Don't like noisy restaurants? It can't be helped, with so many people in one, sometimes you'll have to sort of shout just to converse. But can it? Thanks to a new digital noise cancelling technology designed by Meyer Sound and former Phish manager, John Paluska, the system will utilize a combination of speakers, microphones, iPads, sound dampening materials and human ears to make the restaurant at Comal as loud or as quiet as they like it to be.
Sounds impressive already. The system controls sound reverberation levels, which means, one can fill a space with ambient noise if things are too quiet, and they can also dampen down the volume if things get too loud so it'll make it easy for people to talk while eating.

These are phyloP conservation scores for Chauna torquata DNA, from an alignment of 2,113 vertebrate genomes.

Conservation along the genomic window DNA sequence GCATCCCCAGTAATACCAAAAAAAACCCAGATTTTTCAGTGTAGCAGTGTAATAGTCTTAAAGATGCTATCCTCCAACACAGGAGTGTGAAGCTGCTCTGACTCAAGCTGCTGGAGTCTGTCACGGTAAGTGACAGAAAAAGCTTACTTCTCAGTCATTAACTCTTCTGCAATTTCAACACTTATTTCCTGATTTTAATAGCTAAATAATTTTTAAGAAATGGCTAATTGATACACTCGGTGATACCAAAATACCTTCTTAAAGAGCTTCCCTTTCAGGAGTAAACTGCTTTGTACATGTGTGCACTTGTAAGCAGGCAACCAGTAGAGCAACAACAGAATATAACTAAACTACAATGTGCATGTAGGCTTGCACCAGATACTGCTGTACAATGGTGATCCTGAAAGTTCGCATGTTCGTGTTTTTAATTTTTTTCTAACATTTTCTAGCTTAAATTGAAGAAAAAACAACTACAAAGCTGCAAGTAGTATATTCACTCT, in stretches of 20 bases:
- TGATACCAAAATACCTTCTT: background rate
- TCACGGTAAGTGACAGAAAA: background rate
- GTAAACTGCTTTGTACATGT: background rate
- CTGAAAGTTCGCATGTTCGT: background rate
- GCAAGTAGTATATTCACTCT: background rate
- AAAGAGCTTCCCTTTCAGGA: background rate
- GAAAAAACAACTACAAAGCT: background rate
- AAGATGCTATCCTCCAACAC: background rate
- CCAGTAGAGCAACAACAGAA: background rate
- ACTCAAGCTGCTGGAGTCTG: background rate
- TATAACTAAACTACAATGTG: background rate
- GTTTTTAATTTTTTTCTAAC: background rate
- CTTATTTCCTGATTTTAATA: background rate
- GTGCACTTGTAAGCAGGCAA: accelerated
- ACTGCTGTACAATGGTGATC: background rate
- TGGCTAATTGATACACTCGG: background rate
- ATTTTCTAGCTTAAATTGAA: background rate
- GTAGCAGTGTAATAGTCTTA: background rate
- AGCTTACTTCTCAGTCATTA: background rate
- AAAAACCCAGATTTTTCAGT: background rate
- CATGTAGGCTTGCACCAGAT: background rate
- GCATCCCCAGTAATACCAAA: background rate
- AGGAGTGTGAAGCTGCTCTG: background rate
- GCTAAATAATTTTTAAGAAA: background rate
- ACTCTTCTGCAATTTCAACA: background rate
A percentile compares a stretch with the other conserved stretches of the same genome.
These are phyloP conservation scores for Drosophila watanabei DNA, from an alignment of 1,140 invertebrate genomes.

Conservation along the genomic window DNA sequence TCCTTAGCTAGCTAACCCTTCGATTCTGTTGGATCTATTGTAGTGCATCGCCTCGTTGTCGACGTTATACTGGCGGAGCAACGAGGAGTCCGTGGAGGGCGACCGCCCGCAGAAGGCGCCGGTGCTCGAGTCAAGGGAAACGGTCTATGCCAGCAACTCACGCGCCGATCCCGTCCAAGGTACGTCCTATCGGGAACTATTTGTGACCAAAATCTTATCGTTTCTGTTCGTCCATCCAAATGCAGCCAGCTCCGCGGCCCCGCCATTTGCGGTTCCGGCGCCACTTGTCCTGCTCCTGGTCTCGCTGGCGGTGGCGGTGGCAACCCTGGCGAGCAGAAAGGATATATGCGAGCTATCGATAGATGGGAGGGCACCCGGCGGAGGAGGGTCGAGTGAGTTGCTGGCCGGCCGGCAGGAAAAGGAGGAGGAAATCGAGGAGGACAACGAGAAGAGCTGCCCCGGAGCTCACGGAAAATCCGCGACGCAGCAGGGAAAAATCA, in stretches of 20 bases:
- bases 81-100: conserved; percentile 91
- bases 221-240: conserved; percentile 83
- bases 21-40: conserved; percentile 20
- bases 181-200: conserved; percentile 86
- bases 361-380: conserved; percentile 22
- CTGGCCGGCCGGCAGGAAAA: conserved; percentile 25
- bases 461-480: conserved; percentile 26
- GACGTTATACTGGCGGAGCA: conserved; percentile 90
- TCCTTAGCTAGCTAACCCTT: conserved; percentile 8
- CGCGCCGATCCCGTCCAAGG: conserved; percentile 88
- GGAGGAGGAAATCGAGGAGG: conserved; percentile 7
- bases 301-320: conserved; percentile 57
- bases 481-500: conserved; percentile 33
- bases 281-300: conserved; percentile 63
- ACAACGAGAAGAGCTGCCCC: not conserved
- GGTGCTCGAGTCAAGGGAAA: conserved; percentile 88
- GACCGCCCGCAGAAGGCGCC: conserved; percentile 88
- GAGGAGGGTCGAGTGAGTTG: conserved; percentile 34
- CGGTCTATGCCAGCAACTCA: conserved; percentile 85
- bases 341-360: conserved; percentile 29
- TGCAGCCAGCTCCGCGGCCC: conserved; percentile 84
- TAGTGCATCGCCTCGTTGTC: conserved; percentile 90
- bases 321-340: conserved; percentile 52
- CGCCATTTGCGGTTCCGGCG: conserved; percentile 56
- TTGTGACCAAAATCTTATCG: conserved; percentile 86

The tech is disguised as art around the restaurant, so you'll never know what's causing this. The paintings and prints on the wall are made of sound absorbing cloth, and the speakers are made to blend in with the decor. Air ducts are lined up with fiberglass. As for the tech itself..:
What makes Comal's different is that when it's combined with Meyer's Constellation system - a program that captures the room's sounds and is able to leak them back into the space - the operator is able to control the level.
To do this, Germain installed a total of 123 speakers, subwoofers and microphones around the restaurant. The microphones pick up sound and send it to a computer where it's digitally processed and regurgitated on command. Paluska does it all from an iPad as he walks around the restaurant. He can also set up some areas to get more reverberation than others. Currently, he has it so that the bar area in the front is buzzier than the dining space in the back. But from everywhere in the restaurant, he said, patrons are able to carry on a comfortable conversation.
Restaurants wanting to implement this technology can expect to pony up anywhere between $10,000 and $100,000. [SF Gate via Co.Design]